9780486112886_p0_v2_s260x420A play: Ghosts by Henrik Ibsen

I couldn’t get past the blatant sexism rampant in the play to even begin to determine its merits. It just made me really angry with the remarks about tainted women and the men interrupting the women because men’s thoughts are more important. And the self-righteousness of the priest who, in my opinion is wrong in his beliefs. Terrible play. I don’t recommend it to anyone.

9780802734310_p0_v3_s260x420A book with one word in the title: Fracture by Megan Miranda

This started out as a usual accident/recovery story when Delaney Maxwell falls through the ice covering a lake in her neighborhood. She should have died, but instead she wakes up with a fully functioning brain and the ability to sense when people are going to die. Instead of the heart-rending recovering story I thought this was going to be, it becomes a thriller when Delaney meets a boy with the same ability she has, but he’s not as innocent as he seems. I stayed up way past my bedtime to finish this book in one sitting. Amazing writing, wonderfully real characters, and a plot that leaves you guessing all the way to the end. I recommend this without reservation.

2940045956437_p0_v2_s260x420A book with non-human characters: Xoe by Sara C. Roethle

Step aside, Bella Swan, there’s a new player in town. Set in the small town of Shelby, Oregon, this short book follows the story of Xoe Meyers as her best friend is turned into a werewolf, her new boyfriend turns out to be a vampire, and she discovers the secret to her own ancestry. Although similarities to Twilight are evident, they don’t detract from Roethle’s originality and skill. There are some typos, grammatical errors, and some stylistic decisions that I didn’t enjoy, but Roethle’s skill at weaving an engaging story overshadowed all of that. The characters are believable and unique, the relationships between them are healthy, and the plot is interesting. I even bought the sequel immediately after finishing the first book because I couldn’t bear to not know what happened next! I enjoyed this book and fans of Twilight and other supernatural stories should check it out!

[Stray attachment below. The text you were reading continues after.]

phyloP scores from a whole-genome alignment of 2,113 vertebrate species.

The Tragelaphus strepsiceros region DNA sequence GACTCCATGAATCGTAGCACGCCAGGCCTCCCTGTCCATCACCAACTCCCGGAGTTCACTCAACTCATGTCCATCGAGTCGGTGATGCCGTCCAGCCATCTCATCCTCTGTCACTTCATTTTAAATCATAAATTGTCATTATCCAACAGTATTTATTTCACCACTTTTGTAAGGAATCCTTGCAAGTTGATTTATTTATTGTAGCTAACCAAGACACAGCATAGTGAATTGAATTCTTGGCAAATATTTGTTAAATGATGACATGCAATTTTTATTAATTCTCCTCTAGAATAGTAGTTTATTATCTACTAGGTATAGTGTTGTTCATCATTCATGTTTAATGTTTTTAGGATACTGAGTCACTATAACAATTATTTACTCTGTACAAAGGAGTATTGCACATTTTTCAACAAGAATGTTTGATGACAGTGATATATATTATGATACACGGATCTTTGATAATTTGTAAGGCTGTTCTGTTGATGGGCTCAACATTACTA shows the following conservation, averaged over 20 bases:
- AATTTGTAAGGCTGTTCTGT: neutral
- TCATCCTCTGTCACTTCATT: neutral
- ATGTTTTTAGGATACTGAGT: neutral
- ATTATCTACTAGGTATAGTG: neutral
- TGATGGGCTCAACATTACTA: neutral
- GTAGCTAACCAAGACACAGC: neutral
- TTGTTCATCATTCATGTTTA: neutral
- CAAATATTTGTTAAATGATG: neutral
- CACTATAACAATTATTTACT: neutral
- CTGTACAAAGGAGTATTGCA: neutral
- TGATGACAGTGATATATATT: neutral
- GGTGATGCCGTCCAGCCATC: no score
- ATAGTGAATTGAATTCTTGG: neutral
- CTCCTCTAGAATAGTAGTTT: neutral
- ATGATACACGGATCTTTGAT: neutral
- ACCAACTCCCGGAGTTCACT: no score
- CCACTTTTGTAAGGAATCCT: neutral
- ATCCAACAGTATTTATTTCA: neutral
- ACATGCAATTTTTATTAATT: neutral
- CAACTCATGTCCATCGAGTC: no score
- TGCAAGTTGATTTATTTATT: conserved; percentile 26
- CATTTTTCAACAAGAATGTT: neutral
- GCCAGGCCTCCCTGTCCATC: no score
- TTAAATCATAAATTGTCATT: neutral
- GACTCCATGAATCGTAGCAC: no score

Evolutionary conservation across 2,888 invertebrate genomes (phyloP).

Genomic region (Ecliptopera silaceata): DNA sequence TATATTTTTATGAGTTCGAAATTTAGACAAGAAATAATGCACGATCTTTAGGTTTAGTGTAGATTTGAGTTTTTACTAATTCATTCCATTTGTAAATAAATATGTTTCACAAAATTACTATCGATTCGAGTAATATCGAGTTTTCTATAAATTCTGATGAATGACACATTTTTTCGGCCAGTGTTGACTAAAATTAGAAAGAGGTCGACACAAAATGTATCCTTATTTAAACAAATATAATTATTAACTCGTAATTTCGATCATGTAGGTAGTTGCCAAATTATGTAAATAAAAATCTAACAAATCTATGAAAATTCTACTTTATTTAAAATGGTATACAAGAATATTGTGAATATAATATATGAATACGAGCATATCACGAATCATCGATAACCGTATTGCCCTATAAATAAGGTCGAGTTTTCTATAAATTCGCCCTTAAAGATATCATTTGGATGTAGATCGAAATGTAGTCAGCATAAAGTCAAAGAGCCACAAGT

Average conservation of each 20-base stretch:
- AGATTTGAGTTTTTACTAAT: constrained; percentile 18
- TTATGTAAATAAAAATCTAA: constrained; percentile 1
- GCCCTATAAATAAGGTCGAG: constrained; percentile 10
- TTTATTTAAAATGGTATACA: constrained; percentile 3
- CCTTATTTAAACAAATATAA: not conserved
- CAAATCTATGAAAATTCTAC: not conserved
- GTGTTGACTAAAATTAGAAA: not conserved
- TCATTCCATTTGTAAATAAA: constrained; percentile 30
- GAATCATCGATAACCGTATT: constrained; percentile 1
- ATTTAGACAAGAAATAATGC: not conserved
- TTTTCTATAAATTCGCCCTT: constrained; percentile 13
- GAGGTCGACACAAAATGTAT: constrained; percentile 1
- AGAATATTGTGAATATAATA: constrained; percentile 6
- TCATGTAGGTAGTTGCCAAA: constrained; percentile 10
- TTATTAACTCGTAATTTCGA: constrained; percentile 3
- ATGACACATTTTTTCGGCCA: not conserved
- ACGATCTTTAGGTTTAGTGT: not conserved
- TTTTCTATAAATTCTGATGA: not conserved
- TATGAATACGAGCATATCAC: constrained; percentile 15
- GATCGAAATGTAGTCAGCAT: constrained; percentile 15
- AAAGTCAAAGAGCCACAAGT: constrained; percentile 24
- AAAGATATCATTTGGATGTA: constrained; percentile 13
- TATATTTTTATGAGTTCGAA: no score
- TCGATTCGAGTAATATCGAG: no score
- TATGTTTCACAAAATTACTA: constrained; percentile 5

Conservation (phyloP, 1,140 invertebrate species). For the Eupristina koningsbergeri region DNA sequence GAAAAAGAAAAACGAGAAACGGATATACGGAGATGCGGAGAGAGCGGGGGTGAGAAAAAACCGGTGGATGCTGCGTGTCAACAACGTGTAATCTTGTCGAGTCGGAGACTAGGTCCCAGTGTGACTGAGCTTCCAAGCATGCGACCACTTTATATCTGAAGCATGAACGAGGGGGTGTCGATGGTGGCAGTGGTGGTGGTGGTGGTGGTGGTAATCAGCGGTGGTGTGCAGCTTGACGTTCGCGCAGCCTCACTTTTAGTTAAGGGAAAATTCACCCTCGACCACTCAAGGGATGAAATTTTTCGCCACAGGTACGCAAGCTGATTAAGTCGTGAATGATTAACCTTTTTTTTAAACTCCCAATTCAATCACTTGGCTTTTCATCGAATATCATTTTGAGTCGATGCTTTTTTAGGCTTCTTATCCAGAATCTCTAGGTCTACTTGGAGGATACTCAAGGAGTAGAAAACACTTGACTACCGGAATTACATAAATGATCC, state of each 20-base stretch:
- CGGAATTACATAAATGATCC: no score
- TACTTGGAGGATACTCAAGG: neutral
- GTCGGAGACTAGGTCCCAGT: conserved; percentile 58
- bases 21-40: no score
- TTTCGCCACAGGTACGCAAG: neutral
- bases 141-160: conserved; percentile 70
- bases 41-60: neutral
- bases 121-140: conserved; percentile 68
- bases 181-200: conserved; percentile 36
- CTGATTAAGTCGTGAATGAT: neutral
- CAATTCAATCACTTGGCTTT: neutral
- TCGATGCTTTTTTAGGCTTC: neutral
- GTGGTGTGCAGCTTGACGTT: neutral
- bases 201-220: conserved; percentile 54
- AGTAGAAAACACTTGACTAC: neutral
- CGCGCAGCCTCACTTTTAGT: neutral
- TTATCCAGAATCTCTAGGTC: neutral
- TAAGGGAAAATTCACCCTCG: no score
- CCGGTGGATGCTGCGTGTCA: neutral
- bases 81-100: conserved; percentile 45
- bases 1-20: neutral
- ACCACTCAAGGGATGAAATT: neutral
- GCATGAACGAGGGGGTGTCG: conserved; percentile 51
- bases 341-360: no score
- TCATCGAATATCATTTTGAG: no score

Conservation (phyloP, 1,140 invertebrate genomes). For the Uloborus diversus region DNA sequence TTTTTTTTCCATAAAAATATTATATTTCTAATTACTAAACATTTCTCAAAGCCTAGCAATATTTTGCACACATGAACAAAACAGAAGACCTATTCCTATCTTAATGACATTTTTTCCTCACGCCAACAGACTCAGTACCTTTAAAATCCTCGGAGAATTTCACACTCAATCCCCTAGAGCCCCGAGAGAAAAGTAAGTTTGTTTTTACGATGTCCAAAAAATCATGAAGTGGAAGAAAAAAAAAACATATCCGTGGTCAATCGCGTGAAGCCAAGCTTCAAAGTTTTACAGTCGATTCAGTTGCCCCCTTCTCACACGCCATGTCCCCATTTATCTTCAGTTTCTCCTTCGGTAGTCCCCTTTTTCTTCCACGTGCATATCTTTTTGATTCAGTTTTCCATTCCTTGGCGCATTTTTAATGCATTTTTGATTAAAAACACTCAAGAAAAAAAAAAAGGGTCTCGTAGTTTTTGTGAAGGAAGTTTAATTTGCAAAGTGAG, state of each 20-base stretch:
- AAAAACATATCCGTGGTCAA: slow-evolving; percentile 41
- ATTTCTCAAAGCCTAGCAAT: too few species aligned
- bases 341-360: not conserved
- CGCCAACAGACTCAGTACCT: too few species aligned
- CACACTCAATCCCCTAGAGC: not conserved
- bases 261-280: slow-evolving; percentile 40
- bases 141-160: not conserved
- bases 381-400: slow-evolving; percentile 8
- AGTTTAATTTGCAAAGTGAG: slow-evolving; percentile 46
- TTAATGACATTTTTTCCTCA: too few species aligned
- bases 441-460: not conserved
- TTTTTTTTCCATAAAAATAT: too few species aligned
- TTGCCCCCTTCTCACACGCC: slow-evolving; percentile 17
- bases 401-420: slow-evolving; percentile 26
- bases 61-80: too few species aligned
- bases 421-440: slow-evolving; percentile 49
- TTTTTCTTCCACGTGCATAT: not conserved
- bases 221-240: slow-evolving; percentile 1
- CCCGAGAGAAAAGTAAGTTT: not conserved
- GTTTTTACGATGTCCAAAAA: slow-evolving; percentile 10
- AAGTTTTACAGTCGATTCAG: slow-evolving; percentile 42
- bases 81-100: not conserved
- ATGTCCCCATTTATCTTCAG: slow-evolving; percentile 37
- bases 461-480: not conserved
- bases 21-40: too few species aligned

9780547844169_p0_v1_s260x420A Non-fiction Book: The Tigress of Forli by Elizabeth Lev

I don’t usually read historical non-fiction books, but my friend told me about Caterina Sforza and recommended her biography to me. I love my friend, so I persevered through a book I normally wouldn’t have picked up. Elizabeth Lev’s ability to bring historical events to life is evident on each page as she skillfully weaves Caterina’s colorful life history together with the backdrop of intrigue that plagued 15th century Italy and affected her life. The only thing that detracted from my enjoyment of the book was that the names of the numerous historical players were difficult to follow at times. Although this kind of book is not my go-to genre, I heartily recommend this book to anyone interested in the oft-forgotten medieval history of women.

What books have you read this January? I would love any and all suggestions you’d like to leave in the comments!